Healthwatch 16: Coach’s Journey Through Rehab Back to the Field

WILLIAMSPORT, Pa. -- When the Williamsport Area Millionaires football team takes the field this season, one of their most beloved coaches will be on the sidelines.

But that wasn't a given after assistant varsity coach Keith McCabe was very badly injured in a crash last November.

If there's one thing Keith McCabe knows it's football. The 29-year-old McCabe is an assistant varsity football coach of the Williamsport Millionaires Team and an alum with a passion for the cherry and white.

But the fact that he's on the field with not much more than a cane and a limp is nothing short of amazing.

Our story starts on a rainy night last November.

"I was driving back for the end-of-season meeting here at the high school, and unfortunately I never made it to the meeting," he recalled.

Keith hydroplaned on Route 220, lost control of his car, and crossed into the other lane, directly in the path of a tractor-trailer.

"That moment you look up, see the tractor-trailer, I remember the color of it being blue. And I don't remember impact."

It would take rescue crews an hour to get Keith from his mangled vehicle. He has only flashes of memory.

"Glass on me, everything destroyed, hearing a paramedic over my roof being sawed off, saying, 'Hey buddy, you're going to be OK. We've got you.'"

Because of the weather, Life Flight was not an option.

Keith was taken first to a hospital in Williamsport, where a trauma team stabilized him. 45 minutes later, he ended up in the trauma department at Geisinger Medical Center near Danville.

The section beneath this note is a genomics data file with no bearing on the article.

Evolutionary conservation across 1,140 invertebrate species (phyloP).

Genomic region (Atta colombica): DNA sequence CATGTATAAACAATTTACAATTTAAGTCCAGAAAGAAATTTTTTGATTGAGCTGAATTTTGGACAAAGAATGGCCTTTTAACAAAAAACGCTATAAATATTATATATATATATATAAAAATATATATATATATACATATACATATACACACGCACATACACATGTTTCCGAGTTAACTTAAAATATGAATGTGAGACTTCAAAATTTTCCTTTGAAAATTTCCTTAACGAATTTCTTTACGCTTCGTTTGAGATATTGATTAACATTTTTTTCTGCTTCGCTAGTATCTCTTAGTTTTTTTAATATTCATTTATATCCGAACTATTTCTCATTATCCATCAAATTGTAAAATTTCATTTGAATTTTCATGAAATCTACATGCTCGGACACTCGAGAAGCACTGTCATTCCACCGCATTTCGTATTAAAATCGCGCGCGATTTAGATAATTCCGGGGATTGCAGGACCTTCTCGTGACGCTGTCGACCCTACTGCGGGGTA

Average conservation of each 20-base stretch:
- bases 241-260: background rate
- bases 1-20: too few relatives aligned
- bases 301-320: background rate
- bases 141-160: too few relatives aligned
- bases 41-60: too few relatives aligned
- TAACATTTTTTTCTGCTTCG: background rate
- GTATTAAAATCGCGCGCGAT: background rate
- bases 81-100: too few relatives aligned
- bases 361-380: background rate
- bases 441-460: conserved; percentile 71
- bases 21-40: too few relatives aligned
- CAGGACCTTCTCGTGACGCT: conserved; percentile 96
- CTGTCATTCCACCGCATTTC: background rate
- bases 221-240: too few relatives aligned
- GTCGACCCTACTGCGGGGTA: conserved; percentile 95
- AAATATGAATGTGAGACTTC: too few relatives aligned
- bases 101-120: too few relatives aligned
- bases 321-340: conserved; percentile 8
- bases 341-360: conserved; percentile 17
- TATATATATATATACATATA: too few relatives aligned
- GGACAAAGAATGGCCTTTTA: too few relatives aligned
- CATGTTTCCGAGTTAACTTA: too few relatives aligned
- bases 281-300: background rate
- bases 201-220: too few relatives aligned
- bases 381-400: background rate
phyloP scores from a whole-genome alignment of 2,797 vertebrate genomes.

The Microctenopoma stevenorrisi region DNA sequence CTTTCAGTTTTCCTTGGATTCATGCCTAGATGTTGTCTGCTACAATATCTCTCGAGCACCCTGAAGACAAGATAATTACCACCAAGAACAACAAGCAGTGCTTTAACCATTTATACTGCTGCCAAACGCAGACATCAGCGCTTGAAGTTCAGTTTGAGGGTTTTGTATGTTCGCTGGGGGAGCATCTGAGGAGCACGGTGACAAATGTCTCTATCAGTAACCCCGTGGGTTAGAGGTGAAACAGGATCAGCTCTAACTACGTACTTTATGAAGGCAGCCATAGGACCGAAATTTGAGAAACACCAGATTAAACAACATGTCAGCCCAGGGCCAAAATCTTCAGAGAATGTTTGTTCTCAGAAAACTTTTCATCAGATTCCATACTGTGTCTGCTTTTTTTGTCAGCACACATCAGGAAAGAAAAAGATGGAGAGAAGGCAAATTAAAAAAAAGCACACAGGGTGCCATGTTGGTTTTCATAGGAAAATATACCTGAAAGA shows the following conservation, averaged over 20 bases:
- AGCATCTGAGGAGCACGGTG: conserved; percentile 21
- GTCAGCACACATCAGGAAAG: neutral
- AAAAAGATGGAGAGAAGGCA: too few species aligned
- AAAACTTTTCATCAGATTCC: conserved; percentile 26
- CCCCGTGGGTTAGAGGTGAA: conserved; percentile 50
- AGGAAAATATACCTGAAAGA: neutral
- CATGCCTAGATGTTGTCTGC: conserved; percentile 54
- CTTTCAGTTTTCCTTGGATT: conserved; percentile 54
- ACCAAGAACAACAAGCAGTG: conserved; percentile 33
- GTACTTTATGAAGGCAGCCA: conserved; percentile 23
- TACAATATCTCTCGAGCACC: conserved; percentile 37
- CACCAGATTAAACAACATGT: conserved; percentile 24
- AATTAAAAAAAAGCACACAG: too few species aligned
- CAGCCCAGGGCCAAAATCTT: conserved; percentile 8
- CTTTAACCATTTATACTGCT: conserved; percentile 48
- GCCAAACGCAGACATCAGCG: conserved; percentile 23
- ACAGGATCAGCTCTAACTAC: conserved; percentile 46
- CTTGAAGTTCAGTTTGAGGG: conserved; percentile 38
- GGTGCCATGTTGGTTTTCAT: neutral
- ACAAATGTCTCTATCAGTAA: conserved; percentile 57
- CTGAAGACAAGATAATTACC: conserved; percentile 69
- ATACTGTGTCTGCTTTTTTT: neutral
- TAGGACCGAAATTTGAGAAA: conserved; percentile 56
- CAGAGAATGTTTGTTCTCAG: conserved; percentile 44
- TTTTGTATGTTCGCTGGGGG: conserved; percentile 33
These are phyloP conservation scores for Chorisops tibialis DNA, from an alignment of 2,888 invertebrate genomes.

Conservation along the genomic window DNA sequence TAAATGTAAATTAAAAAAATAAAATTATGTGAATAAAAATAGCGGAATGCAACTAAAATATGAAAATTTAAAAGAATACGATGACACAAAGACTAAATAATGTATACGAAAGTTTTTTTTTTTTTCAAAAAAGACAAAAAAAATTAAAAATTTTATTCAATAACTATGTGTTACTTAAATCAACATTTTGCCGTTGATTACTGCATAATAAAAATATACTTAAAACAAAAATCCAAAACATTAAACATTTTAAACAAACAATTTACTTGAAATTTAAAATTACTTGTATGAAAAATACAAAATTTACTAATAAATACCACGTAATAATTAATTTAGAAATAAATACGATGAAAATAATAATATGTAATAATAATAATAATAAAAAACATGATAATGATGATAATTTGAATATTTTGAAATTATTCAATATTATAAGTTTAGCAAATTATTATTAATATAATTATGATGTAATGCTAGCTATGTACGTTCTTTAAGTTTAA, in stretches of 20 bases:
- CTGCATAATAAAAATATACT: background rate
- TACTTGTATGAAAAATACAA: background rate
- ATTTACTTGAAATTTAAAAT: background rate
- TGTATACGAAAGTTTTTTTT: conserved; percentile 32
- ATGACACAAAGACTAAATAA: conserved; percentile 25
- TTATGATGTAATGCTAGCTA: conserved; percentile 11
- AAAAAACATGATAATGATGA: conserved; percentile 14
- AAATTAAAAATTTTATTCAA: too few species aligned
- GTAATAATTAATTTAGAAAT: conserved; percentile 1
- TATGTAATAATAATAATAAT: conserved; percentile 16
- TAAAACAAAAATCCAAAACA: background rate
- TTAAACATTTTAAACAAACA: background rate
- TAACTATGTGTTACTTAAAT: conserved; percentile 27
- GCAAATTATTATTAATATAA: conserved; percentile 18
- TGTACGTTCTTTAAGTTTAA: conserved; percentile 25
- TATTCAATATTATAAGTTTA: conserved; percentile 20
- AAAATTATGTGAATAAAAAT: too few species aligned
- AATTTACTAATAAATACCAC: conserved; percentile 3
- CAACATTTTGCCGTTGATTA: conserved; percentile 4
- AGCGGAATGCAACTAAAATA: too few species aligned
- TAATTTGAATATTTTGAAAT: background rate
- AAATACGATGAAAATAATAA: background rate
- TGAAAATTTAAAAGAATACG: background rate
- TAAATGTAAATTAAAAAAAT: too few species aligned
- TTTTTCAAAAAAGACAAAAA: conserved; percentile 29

"He was he was pretty banged up," said Dr. Susan Baro, medical director of the trauma ICU at Geisinger.

"From our standpoint, we look to the brain, the heart, the lungs, the internal organs. First thing we do is make sure everything else is OK," Dr. Baro explained.

"Keith had a number of really major orthopedic injuries," Dr. Daniel Horwitz said.

Over the course of the next few weeks, the orthopedic trauma team operated on Keith five times to correct a number of injuries: the crash had shattered both ankles, broken his pelvis, ripped his hip from the socket, and broken a knee cap, among other injuries.

Dr. Horwitz was in charge of rebuilding Keith's ankles, in two separate surgeries.

"Early on, he was very motivated. He wanted to know when he could get back to coaching and exercising. We're very careful to say, 'we don't know,'" Dr. Horwitz said. "Their final outcome, final status, will depend probably 90 percent on their effort and their work."

It's easy to see that Keith put in that work. After months of rigorous physical therapy, he is back on the field, doing what he loves best.

Football may be Keith's thing but Dr. Baro says treating trauma patients is the ultimate team sport.

"The best gift we can ever get is that people walk back in and their lives are back together."

Keith knows he won't ever be back to the way he was before the crash but he says one doctor told him not to expect to walk until this Christmas and he beat those odds.

He also wanted to thank the many community members who donated and supported him and his family.

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